## Economic equilibrium point

The economic breakeven point is known by business accounting as the **point at which total sales revenue equals total costs** and the business has no profit or loss.

In short, if we consider as an example a business that buys and resells goods and has no other expenses, the balance is between the sale price and the purchase price equal to zero.

However, companies have various operating costs to produce and sell, as well as the profits they want to make. **For this concept there are two types of costs: fixed and variable** .

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In the graph we can see that there is a fixed cost, regardless of how much is produced and even when nothing is sold, the zero point.

In the same way, there is also a variable cost that accompanies the sales volume, to the point where, added to the fixed costs, it meets the company’s income. This is the breakeven point where sales exactly cover total costs.

## How to calculate the economic breakeven point

With the economic equilibrium point (PEE), managers know how much to produce, using the formula:

**Economic equilibrium formula**

**PEE = (Fixed costs + Desired profit) / Contribution margin**

Considering the unit contribution margin as the difference:

**MC = Sales price – (Variable costs + Variable expenses)**

In the contribution margin of a product, in addition to its sale price, variable costs for its production and other variable expenses, such as taxes and commissions to sellers, are considered.

In the case of the calculation for PEE, the variable costs and expenses are considered based on forecasts and are used as a tool only for decision making.

### Example

As an example, consider a product with a selling price of $ 60.00 per unit, variable costs of $ 35.00 for each unit produced, and fixed costs for the period of $ 80,000.00.

The calculation of the economic equilibrium point takes into account a benefit that we wanted to obtain. In this case, we will consider the breakeven point for a possible profit of $ 10,000.00.

The contribution margin per unit produced is:

**MC = $ 60.00 – $ 35.00 = $ 25.00**

**PEE = (Fixed costs + desired profit) / Contribution marginPEE = (80,000 + 10,000) / 25 = 3600 units to be produced**

This is the equilibrium value for the total quantity to be produced. In this case, the total value of sales will be **$ 216,000.00 (3,600 x $ 60.00)** with variable costs for all units produced of **$ 126,000.00 (3,600 x $ 35.00)** .

With fixed costs always at R $ 80,000.00 during the entire production, we can confirm that the profit of the company will actually be the expected value of R $ 10,000.00 by calculating the profit for the period:

**Profit = Income – Total costProfit = R $ 216,000.00 – R $ (126,000.00 + 80,000) = R $ 10,000.00**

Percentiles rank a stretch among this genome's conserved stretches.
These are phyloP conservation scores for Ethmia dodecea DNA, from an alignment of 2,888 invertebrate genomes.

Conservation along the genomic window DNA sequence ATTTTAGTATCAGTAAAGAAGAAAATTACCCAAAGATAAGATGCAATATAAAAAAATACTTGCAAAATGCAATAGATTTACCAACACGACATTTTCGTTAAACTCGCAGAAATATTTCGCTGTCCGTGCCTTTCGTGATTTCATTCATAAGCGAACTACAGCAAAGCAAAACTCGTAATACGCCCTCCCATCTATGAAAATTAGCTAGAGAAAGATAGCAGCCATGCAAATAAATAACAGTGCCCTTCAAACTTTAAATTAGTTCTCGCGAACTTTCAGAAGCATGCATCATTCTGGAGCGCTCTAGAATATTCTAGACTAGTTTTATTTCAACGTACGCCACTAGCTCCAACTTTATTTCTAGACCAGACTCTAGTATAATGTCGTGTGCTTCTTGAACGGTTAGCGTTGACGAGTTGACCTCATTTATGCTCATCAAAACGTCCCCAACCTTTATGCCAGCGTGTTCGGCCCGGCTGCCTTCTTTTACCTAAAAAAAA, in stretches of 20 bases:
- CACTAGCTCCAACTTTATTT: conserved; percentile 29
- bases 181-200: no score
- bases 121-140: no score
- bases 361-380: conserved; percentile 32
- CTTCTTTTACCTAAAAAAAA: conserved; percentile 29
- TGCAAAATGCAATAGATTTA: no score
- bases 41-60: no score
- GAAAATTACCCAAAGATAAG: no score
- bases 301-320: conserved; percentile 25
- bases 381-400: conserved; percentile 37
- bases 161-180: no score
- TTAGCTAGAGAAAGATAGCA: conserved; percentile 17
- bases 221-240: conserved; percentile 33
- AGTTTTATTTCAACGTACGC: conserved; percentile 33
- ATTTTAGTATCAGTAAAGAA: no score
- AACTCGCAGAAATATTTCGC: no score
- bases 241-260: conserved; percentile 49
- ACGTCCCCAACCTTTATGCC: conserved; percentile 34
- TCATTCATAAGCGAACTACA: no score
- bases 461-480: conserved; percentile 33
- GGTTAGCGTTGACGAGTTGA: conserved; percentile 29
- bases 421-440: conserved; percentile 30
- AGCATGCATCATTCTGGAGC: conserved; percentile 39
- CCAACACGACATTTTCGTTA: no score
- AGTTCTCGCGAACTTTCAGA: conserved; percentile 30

## Economic, accounting and financial equilibrium point

In addition to the economic equilibrium point, there are also accounting and financial, which have at their origin the same concepts that income and costs are equal when they are in equilibrium.

The differences, however, are in the objectives on which each is calculated. The economic equilibrium point is used based on an objective to be achieved (desired profit) and, in this case, the profit result is not zero. The points of financial or accounting equilibrium “seek” to know what this point is.

### Accounting balance formula

The accounting breakeven point, in a simple way, looks for the minimum value that sales must have so that the company does not obtain losses, simply **dividing the fixed cost by the contribution margin** .

**PEC = Fixed costs / Contribution margin**

### Financial equilibrium formula

The break-even point does not consider all the costs that PEC had considered and that do not generate cash outflows, such as depreciation. In this case, the calculation is done by **subtracting the fixed cost from the non-disbursable costs and dividing it by the contribution margin** .

**PEF = (Fixed costs – Non-disbursable costs) / Contribution margin**

### Example

With the same example that we used to calculate the economic breakeven point, we can obtain the value of the book balance. Remembering that the data were:

**Fixed costs: R $ 80,000.00Contribution margin: R $ 60.00 – R $ 35.00 = R $ 25.00**

Applying in the PEC formula we have:

**PEC = 80,000 / 25 = 3,200 units**

As proof, 3,200 units generate income of **R $ 192,000.00 (3,200 x R $ 60.00)** , while the variable costs are **R $ 112,000.00 (3,200 x R $ 35.00)** . As the company still has fixed costs of R $ 80,000.00, the total costs reach the same R $ 192,000.00 as income, and in this case, there are no gains or losses.

On the other hand, if the non-disbursement costs are still considered, we must calculate the financial breakeven point of the company.

Let’s take as an example the depreciation of assets with a fixed value of R $ 3,000.00. Applying in the formula we obtain:

**PEF = (80,000 – 3,000) / 25 = 3,080 units**

With the value of 3,080 units, we realized that even fewer units will be needed to sell to reach the balance, since the income will be **R $ 184,800.00 (3,080 x R $ 60.00)** and the variable costs of **R $ 107,800.00 (3,080 x R $ 35.00)** . The total costs here are reduced by those that do not generate cash outside the company, in this case, by R $ 3,000.00. The result of the total costs is the same at R $ 184,800.00.